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Playing for Time
On most of the big questions, nationalists say we have to wait for answers, apart from on one issue...
This issue of Notes on Nationalism is about time.
I remember talking to an official from the Ministry of Defence back in the early 2000s about the long term future of Afghanistan. He recounted the line uttered by the Taliban’s leader, “you may have the watches, but we have the time.” How prescient that now seems having watched the Taliban sweep back to power. The lesson is that, in strategy, time can be an advantage. If you are willing to wait out a superior opponent, you can win.
Last week, David Clegg shared a passage from the book he wrote with Kieran Andrews about the Alex Salmond affair:
Alex Salmond’s favourite fable involves a medieval court in which a peasant has been sentenced to death by a tyrannical king. In a desperate bid to save his skin, the peasant offers the king a deal. Spare my life for a year, he begs, and I will teach your favourite horse to talk. When the king agrees, the peasant reassures his confused friends that he hasn’t taken leave of his senses but was simply buying time. ‘I have a year now that I didn’t have before and a lot of things can happen in a year’, he tells them. ‘The king could die. The horse could die. I could die. And, who knows? Maybe the horse will talk.’
The anecdote is a reminder of how central playing for time has been to the SNP’s strategy.
When you are invested with a marrow-deep faith in the inevitable triumph of your cause, as the SNP are, time is your friend. When you lose by 11 points in a referendum, you have to hold onto that belief, so you cling to an explanation of defeat that reinforces the idea of inevitability. For the SNP and their online followers, they grasped onto the idea that it was gullible older voters, worried about their retirement income, who temporarily delayed the unavoidable exit from the UK.
Of course, this analysis ignores the inconvenient fact that while Scots aged over 50 certainly voted against leaving the UK, so did under 25s. SNP Ministers are constantly telling us that demographics mean they only have to wait out those who want to remain in the UK. Those of us who want to remain in the UK should take comfort that blind faith obscures the deeper lessons of defeat from the SNP. Those who believe their glory is assured are often beaten by those who understand there is no fate in politics.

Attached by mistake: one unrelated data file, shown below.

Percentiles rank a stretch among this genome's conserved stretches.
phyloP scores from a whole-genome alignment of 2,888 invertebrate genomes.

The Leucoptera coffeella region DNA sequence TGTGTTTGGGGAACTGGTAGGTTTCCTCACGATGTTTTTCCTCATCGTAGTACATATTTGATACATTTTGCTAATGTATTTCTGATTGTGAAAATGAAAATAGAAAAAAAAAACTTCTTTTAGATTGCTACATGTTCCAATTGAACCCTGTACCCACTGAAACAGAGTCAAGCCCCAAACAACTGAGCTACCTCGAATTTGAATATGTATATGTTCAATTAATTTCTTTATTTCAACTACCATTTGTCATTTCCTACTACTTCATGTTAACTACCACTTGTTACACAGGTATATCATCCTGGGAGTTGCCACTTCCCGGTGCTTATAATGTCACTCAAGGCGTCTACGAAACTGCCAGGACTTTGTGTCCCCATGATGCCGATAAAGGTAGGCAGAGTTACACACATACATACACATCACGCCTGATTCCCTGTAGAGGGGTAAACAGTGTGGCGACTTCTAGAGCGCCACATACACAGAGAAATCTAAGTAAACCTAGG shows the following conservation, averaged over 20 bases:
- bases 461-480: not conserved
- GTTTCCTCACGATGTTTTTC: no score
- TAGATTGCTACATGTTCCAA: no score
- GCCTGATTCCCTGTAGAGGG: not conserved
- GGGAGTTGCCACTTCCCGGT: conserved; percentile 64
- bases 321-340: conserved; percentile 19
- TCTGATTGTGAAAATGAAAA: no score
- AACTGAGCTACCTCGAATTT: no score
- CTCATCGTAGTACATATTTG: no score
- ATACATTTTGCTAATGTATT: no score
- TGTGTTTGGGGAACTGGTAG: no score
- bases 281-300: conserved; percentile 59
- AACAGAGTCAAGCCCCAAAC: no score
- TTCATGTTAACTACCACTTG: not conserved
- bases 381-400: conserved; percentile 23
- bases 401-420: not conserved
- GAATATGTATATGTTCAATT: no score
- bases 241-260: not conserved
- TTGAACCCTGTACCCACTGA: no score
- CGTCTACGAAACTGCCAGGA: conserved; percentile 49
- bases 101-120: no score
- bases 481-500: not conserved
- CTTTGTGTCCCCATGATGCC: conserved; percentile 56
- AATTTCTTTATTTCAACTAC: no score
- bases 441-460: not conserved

It was reported this week that £700,000 is being spent on a team of civil servants preparing the case for leaving the UK (remember all those promises that this wouldn’t be a priority until we had recovered from the pandemic?). As in 2014, any Independence prospectus won’t be about resolving the questions people have, it is a tactic to avoid answering them. Every difficult question to the SNP leadership about how we’ll pay for public services after giving up our share of UK taxes, or how our economy will function without a central bank, or how a new border with England will cost jobs is met with a reassurance that it will be answered in an eventual White Paper.
Of course, when the document is published and doesn’t credibly solve these problems, that won’t matter, it will have played its role: to ensure that the time up until publication is filled by conversations about national self-belief rather than doubt in the economic project of breaking up Britain. They are buying time to turn people into true believing nationalists for whom cuts to public services, economic chaos and barriers to trade are a price worth paying for the national cause. They are hoping the horse will talk.
Time Doesn’t Heal All Wounds
Most policy issues are cans to be kicked down the road, but the defeat in 2014 left a deep scar for the SNP. The pensions issue that they imagine cost them their dream itches at them. They can’t help but pick at the scab.
For years now various parts of the nationalist movement have propagated the idea that Scotland’s enormous deficit will be manageable because a newly independent state won’t have to pay for the cost of pensions. It is a common claim on social media that is repeated occasionally by SNP MSPs, MPs and even the odd junior minister. However, Sam Taylor of These Islands noticed that it is now the position of the SNP leader in the House of Commons and the SNP’s Finance Secretary that we won’t have to pay for pensions:
This isn’t a slip of the tongue from Blackford:
“That commitment to continue to pay pensions rests with the UK Government. That’s no different to a UK citizen that chooses, for example, to live in Canada or Spain, or France or anywhere else. That commitment to receive your pension remains in place. That’s an obligation of the UK Government and what will happen going forward is that it will be the obligation of the Scottish Government to look after pension entitlement from the period for those that are working and making pension contributions for the period post-independence.”
When this position was put to Kate Forbes, she confirmed this was her policy too.
Now, to anyone with a passing acquaintance with reality, it should be obvious that suggesting that Scotland would be the only country in the world getting state pensions for free is idiotic. However, this nonsense is no longer a claim made by an anonymous online fringe, it is now the position of the SNP leadership. As I have written many times, we need to take the SNP literally when they say these things, so let’s be clear why this is a dangerous lie.
Firstly, Scotland leaving the UK is not the equivalent of every pensioner in Scotland moving to the Costa del Sol. Scotland and her pensioners will have left the UK in the sense of breaking up the Union, not in the sense of collectively jumping on a Ryanair flight to a retirement village in Marbella.
If that isn’t obvious then consider this: when you pay pension contributions you are developing an entitlement to *a* state pension, not to a pot of money saved for you by the government. You aren’t paying for your future pension when you pay NI or income tax, you are paying for the pensions of today’s retirees. Here’s Nicola Sturgeon on that very point: